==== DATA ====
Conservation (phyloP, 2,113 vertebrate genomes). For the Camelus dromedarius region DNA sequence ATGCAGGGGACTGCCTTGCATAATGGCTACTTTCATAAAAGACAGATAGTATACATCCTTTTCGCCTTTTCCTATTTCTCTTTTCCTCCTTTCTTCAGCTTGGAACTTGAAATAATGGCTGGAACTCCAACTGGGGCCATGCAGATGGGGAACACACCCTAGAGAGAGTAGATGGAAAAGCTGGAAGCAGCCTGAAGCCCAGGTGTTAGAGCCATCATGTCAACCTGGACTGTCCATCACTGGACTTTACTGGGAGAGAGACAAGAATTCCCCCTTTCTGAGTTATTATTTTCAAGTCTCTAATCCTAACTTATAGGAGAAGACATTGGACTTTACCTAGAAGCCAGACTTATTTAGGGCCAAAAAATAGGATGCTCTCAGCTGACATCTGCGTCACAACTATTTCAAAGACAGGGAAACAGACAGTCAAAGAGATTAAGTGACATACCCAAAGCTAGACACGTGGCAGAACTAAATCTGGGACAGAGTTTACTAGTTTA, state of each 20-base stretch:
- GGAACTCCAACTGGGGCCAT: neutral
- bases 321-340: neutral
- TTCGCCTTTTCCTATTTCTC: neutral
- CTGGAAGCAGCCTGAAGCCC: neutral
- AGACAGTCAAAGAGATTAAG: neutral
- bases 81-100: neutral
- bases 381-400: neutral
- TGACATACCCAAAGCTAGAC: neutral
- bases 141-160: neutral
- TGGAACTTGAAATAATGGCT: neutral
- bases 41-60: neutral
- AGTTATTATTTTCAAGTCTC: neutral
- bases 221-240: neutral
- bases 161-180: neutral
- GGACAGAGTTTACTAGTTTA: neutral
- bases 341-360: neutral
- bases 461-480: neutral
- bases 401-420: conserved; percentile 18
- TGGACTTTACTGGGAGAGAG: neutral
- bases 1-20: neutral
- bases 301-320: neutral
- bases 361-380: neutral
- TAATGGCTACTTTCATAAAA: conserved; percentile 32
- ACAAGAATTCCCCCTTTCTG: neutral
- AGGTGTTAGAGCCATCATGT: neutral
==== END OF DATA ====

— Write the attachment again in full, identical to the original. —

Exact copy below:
Conservation (phyloP, 2,113 vertebrate genomes). For the Camelus dromedarius region DNA sequence ATGCAGGGGACTGCCTTGCATAATGGCTACTTTCATAAAAGACAGATAGTATACATCCTTTTCGCCTTTTCCTATTTCTCTTTTCCTCCTTTCTTCAGCTTGGAACTTGAAATAATGGCTGGAACTCCAACTGGGGCCATGCAGATGGGGAACACACCCTAGAGAGAGTAGATGGAAAAGCTGGAAGCAGCCTGAAGCCCAGGTGTTAGAGCCATCATGTCAACCTGGACTGTCCATCACTGGACTTTACTGGGAGAGAGACAAGAATTCCCCCTTTCTGAGTTATTATTTTCAAGTCTCTAATCCTAACTTATAGGAGAAGACATTGGACTTTACCTAGAAGCCAGACTTATTTAGGGCCAAAAAATAGGATGCTCTCAGCTGACATCTGCGTCACAACTATTTCAAAGACAGGGAAACAGACAGTCAAAGAGATTAAGTGACATACCCAAAGCTAGACACGTGGCAGAACTAAATCTGGGACAGAGTTTACTAGTTTA, state of each 20-base stretch:
- GGAACTCCAACTGGGGCCAT: neutral
- bases 321-340: neutral
- TTCGCCTTTTCCTATTTCTC: neutral
- CTGGAAGCAGCCTGAAGCCC: neutral
- AGACAGTCAAAGAGATTAAG: neutral
- bases 81-100: neutral
- bases 381-400: neutral
- TGACATACCCAAAGCTAGAC: neutral
- bases 141-160: neutral
- TGGAACTTGAAATAATGGCT: neutral
- bases 41-60: neutral
- AGTTATTATTTTCAAGTCTC: neutral
- bases 221-240: neutral
- bases 161-180: neutral
- GGACAGAGTTTACTAGTTTA: neutral
- bases 341-360: neutral
- bases 461-480: neutral
- bases 401-420: conserved; percentile 18
- TGGACTTTACTGGGAGAGAG: neutral
- bases 1-20: neutral
- bases 301-320: neutral
- bases 361-380: neutral
- TAATGGCTACTTTCATAAAA: conserved; percentile 32
- ACAAGAATTCCCCCTTTCTG: neutral
- AGGTGTTAGAGCCATCATGT: neutral